Saturday, November 28, 2009

Indies Preview Review for January 2010 Part 3 of 3

IDW Publishing
Ghoul #2 by (W) Steve Niles (A) Bernie Wrightson
The Ghoul arrives in Los Angeles and quickly learns that there's more to Hollywood than glitz and glamour-there are also demons invading Griffith Park and a cop named Klimpt, who is convinced an aging starlet is a blood-sucking freak of her own creation. It's the Ghoul versus Demons in this knockdown, drag-out melee of monstrous behemoths! $3.99

Lee: I don’t remember picking issue number 1 which is surprising. But, it’s already been released. So either, the book is bi-monthly or IDW is listing things closer to actual release. I hope it’s the later because a bi-monthly publishing schedule will kill this book. Other than that, Jim says it’s good.
Jim: This was an excellent first issue. I don't think bi-monthly will hurt this book because the mini-series is just underwriting the hard cover and the trade. I just hope this is the first in a series of mini-series as Niles and Wrightson have done two prior series that never went any further but should have.

King Aroo Vol. 01 HC by (W/A) Jack Kent
The Library of American Comics proudly presents a long-neglected classic-King Aroo! Lauded by critics in the pantheon of great strips such as Krazy Kat, Pogo, and Barnaby, Jack Kent's brilliantly conceived world brought smiles to young and old alike with its fanciful array of clever puns, visual humor, and good old slapstick. Includes a text feature by Bruce Canwell, and an introduction by Sergio Aragones. Volume One celebrates the strip's 60th anniversary by presenting every daily and Sunday strip from the beginning in 1950 through 1952. $39.99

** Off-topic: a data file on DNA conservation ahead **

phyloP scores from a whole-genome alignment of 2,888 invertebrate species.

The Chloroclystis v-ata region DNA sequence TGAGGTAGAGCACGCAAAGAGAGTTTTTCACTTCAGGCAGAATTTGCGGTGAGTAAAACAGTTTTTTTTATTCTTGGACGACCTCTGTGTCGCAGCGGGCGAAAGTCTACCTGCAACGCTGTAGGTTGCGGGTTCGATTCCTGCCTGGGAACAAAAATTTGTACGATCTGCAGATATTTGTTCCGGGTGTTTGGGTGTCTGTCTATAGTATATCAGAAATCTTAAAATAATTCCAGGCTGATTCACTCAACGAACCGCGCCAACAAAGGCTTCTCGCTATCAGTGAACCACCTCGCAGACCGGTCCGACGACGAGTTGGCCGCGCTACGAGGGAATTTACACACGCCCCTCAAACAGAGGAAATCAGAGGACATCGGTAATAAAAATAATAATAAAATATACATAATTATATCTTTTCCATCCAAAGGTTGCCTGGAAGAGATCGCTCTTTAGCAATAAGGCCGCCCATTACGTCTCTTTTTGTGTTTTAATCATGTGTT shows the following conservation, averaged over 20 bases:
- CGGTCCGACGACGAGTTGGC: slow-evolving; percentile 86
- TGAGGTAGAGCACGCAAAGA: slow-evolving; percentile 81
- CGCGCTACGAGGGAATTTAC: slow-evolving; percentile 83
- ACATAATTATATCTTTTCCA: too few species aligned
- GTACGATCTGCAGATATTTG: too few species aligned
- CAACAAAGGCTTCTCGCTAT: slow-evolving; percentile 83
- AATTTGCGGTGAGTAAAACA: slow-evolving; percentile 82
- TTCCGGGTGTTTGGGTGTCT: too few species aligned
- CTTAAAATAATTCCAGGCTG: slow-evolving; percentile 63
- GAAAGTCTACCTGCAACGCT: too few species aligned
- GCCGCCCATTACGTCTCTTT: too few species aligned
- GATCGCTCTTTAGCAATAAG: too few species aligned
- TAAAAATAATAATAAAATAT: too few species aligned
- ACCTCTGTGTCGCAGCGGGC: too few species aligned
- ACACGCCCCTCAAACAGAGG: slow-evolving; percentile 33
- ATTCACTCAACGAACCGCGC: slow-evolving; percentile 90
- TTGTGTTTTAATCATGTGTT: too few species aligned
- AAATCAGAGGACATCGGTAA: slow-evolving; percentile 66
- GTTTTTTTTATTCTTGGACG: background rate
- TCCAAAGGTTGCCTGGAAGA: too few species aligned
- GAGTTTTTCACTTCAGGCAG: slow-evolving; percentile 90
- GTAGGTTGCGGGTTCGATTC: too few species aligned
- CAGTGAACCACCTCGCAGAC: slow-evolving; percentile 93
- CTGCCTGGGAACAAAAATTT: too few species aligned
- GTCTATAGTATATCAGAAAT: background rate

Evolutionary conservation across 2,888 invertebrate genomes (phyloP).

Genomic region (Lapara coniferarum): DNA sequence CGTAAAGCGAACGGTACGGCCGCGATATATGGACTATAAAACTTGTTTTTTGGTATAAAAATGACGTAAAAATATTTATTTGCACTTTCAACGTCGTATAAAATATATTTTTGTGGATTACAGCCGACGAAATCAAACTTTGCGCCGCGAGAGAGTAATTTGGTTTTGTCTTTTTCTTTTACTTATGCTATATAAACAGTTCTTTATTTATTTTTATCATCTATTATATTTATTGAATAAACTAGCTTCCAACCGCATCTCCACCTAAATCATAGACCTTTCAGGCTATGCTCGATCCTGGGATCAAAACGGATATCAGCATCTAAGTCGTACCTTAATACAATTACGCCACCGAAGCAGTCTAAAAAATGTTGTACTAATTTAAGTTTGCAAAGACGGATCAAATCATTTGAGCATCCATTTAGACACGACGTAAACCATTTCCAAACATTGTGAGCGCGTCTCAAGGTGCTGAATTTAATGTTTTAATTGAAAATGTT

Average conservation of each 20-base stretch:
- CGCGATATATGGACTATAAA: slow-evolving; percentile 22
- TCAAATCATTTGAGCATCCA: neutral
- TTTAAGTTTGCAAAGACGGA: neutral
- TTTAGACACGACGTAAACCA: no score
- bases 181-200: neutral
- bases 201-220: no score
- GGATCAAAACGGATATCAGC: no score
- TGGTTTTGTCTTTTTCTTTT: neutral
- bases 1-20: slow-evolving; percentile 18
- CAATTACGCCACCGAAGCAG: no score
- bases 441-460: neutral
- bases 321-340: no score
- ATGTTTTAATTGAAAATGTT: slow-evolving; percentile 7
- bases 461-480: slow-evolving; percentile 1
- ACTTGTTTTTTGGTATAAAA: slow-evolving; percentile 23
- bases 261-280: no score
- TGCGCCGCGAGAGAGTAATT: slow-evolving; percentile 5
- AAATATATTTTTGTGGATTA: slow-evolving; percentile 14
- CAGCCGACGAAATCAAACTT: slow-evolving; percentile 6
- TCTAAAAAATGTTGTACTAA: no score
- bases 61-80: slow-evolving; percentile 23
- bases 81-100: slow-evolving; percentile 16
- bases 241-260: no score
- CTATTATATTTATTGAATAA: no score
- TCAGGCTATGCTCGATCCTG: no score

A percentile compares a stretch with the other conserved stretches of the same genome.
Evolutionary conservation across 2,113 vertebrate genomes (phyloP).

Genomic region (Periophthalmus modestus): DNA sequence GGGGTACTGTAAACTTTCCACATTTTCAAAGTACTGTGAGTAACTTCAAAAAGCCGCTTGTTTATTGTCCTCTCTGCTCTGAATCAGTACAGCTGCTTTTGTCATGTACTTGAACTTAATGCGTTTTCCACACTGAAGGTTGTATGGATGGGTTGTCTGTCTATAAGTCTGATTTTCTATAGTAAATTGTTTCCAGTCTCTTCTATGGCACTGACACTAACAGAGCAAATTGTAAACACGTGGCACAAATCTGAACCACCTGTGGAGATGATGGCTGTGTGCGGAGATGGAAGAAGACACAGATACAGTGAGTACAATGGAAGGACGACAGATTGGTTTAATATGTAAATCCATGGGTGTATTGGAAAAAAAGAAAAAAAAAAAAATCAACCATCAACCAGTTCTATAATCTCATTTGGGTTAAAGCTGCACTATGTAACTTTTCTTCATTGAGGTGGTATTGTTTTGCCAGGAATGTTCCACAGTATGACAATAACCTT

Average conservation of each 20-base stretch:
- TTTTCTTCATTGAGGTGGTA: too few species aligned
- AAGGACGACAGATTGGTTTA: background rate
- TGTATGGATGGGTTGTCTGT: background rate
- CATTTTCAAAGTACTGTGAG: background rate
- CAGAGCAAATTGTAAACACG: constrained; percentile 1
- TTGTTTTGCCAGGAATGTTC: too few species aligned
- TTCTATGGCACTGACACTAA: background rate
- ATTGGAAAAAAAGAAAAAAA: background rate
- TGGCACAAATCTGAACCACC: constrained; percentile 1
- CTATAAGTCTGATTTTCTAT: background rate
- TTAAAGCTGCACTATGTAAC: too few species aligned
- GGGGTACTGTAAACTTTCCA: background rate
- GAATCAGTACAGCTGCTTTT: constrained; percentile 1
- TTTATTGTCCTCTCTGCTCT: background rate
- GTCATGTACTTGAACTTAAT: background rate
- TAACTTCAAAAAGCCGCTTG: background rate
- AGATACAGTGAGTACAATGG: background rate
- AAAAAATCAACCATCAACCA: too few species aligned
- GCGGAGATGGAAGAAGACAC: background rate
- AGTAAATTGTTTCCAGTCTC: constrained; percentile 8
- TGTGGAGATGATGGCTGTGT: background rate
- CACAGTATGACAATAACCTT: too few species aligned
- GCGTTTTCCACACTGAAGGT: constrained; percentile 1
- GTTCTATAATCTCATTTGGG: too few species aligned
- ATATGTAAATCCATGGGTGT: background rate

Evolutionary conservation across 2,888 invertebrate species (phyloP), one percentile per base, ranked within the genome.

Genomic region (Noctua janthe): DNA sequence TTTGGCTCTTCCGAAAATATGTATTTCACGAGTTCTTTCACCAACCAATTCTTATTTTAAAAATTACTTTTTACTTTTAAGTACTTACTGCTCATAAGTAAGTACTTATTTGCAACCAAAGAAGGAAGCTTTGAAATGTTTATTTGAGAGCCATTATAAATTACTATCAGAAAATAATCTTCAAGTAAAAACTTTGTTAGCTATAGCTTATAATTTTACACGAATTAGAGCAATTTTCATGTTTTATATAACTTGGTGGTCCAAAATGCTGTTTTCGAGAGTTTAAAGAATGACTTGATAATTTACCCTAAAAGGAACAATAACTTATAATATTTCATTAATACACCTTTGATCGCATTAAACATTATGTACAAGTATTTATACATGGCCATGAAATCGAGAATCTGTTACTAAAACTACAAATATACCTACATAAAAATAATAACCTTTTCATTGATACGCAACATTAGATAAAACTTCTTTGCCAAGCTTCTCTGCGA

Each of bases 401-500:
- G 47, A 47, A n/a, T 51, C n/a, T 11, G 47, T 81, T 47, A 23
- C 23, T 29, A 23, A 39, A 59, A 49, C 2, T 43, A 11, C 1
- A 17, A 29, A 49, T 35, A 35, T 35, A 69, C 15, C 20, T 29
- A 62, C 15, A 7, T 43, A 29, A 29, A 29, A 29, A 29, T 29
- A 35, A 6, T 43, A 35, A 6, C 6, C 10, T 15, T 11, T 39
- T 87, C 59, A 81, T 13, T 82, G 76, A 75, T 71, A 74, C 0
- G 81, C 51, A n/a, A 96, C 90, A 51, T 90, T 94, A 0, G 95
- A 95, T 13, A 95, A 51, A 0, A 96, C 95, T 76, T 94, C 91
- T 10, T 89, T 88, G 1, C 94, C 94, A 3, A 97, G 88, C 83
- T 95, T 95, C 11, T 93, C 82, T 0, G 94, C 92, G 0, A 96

Lee: Aroo is a classic daily strip that ran from 1950 through 1964. It’s revered among the strip enthusiasts and from the examples I’ve seen, I agree. It a very fun read, and another case study in how to create art from the simplest of lines. I’m looking forward to this.
Jim: This is one where Lee and I will have to part company. I have any so much of my budget and time I'm willing to put into strip material and this does not make the cut.

Veil Vol. 01 SC by (W) El Torres (A) Gabriel Hernandez
Meet Chris Luna, a cheap private eye with a client list of the dearly departed. Chris has the unique ability to sometimes pierce through The Veil between our realm and the unknown beyond. Unfortunately, it doesn't really pay the rent. Now Chris is broke and has to return home to Maine... and face the darkness that now lurks beneath the surface of her quiet hometown. Includes bonus materials and an Ashley Wood cover gallery. $17.99